Plant Cover Crops This Fall And Reap The Rewards Next Spring

Sep 25, 2020

Plant Cover Crops this Fall and Reap the
With harvest in the rear-view mirror for some and just on the horizon for others , seeding cover crops is nearing top of mind for a lot of growers in GreenPoint Ag’s service territory. A valued practice on many farms , planting cover crops has long been viewed as a great way to improve the retention of soil moisture and nutrients.
“Planting a cover crop in the fall has always been a smart way to hold and recover moisture and nutrients over the winter , particularly nitrogen (N) in the nitrate form ,” notes Jason Haegele , WinField United Regional Agronomist. “This is especially the case in warmer climates , where winter rainfall has a tendency to wash N deeper down into the soil profile when living root systems aren’t there to absorb it.”
When a cover crop like cereal rye is present , it takes up N and holds it until the crop is killed off in the spring. Then the N is released back into the soil profile for the subsequent crop to utilize. It’s good for the pocketbook and a nod towards farm sustainability.
But those aren’t the only benefits of planting cover crops. Haegele says other advantages have made the practice even more popular among farmers in recent years.
“As we continue to learn more about soil health , we’ve found that leaving a field empty for 6 or 7 months out of the year can really put soil organisms at a disadvantage ,” he explains. “Having living , growing plants in your fields throughout the season improves biological , chemical and physical soil properties. And when those plants die and decompose , they increase organic matter in the soil.”
Another important benefit of cover crops is that their root systems help reduce erosion – especially in geographies with hilly areas. They can help break disease cycles , and also provide habitat for beneficial insects , pollinators and wildlife. If you have a problem with winter annuals in your area , cover crops can be a valuable ally in the fight against weeds.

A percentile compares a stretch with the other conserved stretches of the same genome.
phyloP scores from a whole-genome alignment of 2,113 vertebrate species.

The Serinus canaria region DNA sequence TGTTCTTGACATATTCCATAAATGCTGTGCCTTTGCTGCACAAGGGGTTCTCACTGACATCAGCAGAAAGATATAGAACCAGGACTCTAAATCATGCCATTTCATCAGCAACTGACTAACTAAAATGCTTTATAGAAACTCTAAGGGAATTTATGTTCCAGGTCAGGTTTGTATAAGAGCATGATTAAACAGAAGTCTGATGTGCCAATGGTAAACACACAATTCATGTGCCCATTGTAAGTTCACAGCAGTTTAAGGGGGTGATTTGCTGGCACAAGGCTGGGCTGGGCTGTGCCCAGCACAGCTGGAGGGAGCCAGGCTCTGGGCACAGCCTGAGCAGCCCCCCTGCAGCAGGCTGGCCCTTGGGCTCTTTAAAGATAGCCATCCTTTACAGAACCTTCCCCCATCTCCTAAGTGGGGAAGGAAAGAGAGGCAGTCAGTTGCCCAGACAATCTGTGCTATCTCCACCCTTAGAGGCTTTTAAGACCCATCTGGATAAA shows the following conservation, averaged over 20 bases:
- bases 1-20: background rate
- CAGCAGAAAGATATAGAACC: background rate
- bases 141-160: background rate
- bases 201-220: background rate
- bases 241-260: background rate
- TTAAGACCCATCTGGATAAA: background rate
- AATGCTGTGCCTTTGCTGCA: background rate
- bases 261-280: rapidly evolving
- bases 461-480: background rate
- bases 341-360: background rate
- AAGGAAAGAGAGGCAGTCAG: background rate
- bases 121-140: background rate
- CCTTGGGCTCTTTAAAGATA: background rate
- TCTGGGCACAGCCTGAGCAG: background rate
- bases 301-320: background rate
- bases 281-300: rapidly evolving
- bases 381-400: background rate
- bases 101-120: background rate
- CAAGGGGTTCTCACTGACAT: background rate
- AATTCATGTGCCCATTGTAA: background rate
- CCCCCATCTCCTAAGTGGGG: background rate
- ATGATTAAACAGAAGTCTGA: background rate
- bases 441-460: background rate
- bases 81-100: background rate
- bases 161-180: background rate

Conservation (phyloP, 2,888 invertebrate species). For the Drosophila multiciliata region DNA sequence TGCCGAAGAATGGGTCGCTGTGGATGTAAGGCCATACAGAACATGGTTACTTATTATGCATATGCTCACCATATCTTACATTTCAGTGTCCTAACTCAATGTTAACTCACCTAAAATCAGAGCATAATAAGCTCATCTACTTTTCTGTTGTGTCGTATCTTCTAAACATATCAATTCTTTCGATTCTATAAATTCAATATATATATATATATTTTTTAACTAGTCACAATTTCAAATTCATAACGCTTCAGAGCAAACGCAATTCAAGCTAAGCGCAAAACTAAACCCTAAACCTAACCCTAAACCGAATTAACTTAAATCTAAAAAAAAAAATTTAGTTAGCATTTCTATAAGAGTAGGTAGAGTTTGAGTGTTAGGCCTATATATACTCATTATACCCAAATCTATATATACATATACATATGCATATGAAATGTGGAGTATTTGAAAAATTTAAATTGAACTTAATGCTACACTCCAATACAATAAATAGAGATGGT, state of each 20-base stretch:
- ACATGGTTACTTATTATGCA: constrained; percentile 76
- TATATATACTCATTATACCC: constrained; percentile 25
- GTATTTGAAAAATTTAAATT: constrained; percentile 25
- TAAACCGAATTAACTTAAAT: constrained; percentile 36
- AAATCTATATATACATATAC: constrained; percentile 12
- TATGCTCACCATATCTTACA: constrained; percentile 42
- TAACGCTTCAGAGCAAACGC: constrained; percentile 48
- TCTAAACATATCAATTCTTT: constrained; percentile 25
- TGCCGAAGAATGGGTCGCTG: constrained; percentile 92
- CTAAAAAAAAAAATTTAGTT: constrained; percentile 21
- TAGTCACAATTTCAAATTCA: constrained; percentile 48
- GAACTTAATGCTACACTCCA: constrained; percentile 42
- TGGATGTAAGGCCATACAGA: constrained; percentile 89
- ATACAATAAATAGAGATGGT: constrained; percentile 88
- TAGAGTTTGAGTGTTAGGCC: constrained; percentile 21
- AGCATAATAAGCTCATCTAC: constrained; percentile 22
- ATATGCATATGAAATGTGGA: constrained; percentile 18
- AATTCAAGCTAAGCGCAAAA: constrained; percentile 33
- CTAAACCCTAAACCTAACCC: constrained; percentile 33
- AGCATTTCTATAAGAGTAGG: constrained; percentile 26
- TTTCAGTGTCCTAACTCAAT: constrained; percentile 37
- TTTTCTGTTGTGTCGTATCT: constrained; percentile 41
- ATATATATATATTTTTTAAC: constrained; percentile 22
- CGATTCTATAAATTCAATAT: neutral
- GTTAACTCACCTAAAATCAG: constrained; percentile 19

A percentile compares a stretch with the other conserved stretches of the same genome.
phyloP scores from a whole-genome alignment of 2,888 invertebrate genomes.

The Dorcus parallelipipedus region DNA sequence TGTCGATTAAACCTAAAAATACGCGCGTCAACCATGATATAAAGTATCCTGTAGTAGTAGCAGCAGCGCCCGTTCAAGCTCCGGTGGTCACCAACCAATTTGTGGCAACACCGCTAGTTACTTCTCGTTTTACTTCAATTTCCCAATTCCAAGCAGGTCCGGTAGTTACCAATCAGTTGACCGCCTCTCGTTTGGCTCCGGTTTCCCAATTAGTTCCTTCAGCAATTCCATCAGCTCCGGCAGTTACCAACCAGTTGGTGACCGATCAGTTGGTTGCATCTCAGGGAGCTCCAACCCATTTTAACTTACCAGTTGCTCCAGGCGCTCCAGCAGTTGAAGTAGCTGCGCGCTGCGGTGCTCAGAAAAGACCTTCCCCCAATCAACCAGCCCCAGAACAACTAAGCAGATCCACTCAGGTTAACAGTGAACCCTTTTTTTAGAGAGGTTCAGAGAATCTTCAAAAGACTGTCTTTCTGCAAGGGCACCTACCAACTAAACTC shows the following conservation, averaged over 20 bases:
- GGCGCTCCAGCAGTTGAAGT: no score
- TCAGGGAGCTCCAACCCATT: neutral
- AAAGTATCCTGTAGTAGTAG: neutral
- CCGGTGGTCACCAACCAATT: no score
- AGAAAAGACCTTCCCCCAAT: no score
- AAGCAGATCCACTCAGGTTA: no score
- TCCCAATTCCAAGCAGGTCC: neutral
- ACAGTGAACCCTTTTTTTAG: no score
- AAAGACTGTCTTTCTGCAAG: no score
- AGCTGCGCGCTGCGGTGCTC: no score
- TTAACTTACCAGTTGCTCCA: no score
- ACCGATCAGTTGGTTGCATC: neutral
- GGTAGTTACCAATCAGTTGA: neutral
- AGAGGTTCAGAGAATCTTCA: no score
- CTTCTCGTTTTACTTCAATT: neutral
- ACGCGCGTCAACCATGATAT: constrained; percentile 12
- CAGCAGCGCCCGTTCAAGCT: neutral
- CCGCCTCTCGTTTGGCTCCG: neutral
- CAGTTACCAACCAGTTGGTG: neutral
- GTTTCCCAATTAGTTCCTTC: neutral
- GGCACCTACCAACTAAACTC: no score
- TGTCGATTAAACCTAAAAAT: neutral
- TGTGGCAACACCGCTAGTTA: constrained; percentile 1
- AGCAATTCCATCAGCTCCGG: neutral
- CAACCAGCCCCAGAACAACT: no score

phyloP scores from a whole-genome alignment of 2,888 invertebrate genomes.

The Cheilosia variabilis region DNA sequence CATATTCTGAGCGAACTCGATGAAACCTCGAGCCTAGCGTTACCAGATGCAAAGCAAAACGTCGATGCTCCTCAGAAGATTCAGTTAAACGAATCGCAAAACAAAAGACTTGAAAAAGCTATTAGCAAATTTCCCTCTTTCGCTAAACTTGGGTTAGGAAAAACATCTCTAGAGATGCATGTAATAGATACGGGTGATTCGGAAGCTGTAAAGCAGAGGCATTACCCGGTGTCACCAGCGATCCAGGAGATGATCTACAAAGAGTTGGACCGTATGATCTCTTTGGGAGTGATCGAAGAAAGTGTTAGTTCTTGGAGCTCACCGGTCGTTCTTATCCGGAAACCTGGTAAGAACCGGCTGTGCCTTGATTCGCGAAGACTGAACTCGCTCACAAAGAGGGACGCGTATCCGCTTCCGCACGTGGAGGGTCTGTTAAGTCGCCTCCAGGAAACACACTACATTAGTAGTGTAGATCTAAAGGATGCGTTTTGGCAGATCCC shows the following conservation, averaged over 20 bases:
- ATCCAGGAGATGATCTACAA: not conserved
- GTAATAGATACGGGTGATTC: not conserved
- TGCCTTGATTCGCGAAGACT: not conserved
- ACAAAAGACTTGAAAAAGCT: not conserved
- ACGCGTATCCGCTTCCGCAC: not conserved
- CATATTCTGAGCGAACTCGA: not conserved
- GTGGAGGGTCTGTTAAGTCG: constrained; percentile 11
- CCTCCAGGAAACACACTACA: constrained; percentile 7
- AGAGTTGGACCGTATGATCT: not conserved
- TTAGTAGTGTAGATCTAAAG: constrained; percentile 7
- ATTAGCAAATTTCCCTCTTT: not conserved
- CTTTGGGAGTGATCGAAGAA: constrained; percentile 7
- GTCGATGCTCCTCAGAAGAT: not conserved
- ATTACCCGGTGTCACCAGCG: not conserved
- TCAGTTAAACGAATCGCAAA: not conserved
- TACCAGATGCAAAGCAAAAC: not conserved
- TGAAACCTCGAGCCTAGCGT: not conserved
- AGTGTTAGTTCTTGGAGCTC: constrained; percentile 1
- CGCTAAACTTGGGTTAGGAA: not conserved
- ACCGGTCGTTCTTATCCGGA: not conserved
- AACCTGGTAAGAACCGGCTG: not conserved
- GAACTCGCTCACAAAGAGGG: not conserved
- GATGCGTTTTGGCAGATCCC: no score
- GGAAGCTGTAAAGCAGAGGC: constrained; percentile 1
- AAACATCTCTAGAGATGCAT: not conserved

“A nice , thick cover crop competes with weed pressure and prevents populations from growing unchecked ,” Haegele notes. “Although not a primary consideration , cover crops provide a useful forage source for livestock to feed on in the spring. This can also help limit your herbicide usage when it’s time to kill off the crop before planting row crops.”
When it comes to selecting the right cover crop for your fields , Haegele recommends planting something with good cold-hardiness so it can withstand frosts. From north to south , cereal rye is one of the most popular choices. And when established in the fall , cover crops like turnips and tillage radishes can also survive long into the winter in the South.
“An added benefit of radishes is that they have large root systems that help improve soil structure by decreasing compaction , and increasing infiltration and water holding capacity ,” he adds.
The most common reason a grower might end up being disappointed with their cover crop is if they don’t terminate it early enough in the spring. Haegele says if the crop grows too big , it can be difficult to control with an herbicide application , and dry-down takes longer. Plus , additional cover crop residue can make planting a challenge in no-till fields , as it can be difficult to achieve adequate seed-to-soil contact and consistent seeding depths.
“I always encourage growers to spray their cover crop as quickly as possible in the spring ,” he concludes. “Typically you’re going to use a non-selective herbicide like glyphosate , which has no plant-back restrictions so it won’t impact your spring crop. But on the flip side , you’ll want to make sure the cover crop you seed this fall won’t run into any problems with the herbicides you’ve used this past season. Chemistries with residual activity are often used on crops like corn , soybeans and cotton. Fortunately cereal rye is one of the least susceptible to these.”
If you have any concerns about selecting a cover crop that is compatible with past herbicide applications , be sure to consult your local GreenPoint Ag crop specialist. They’ll help you sort through your options and choose the best fit for your operation.

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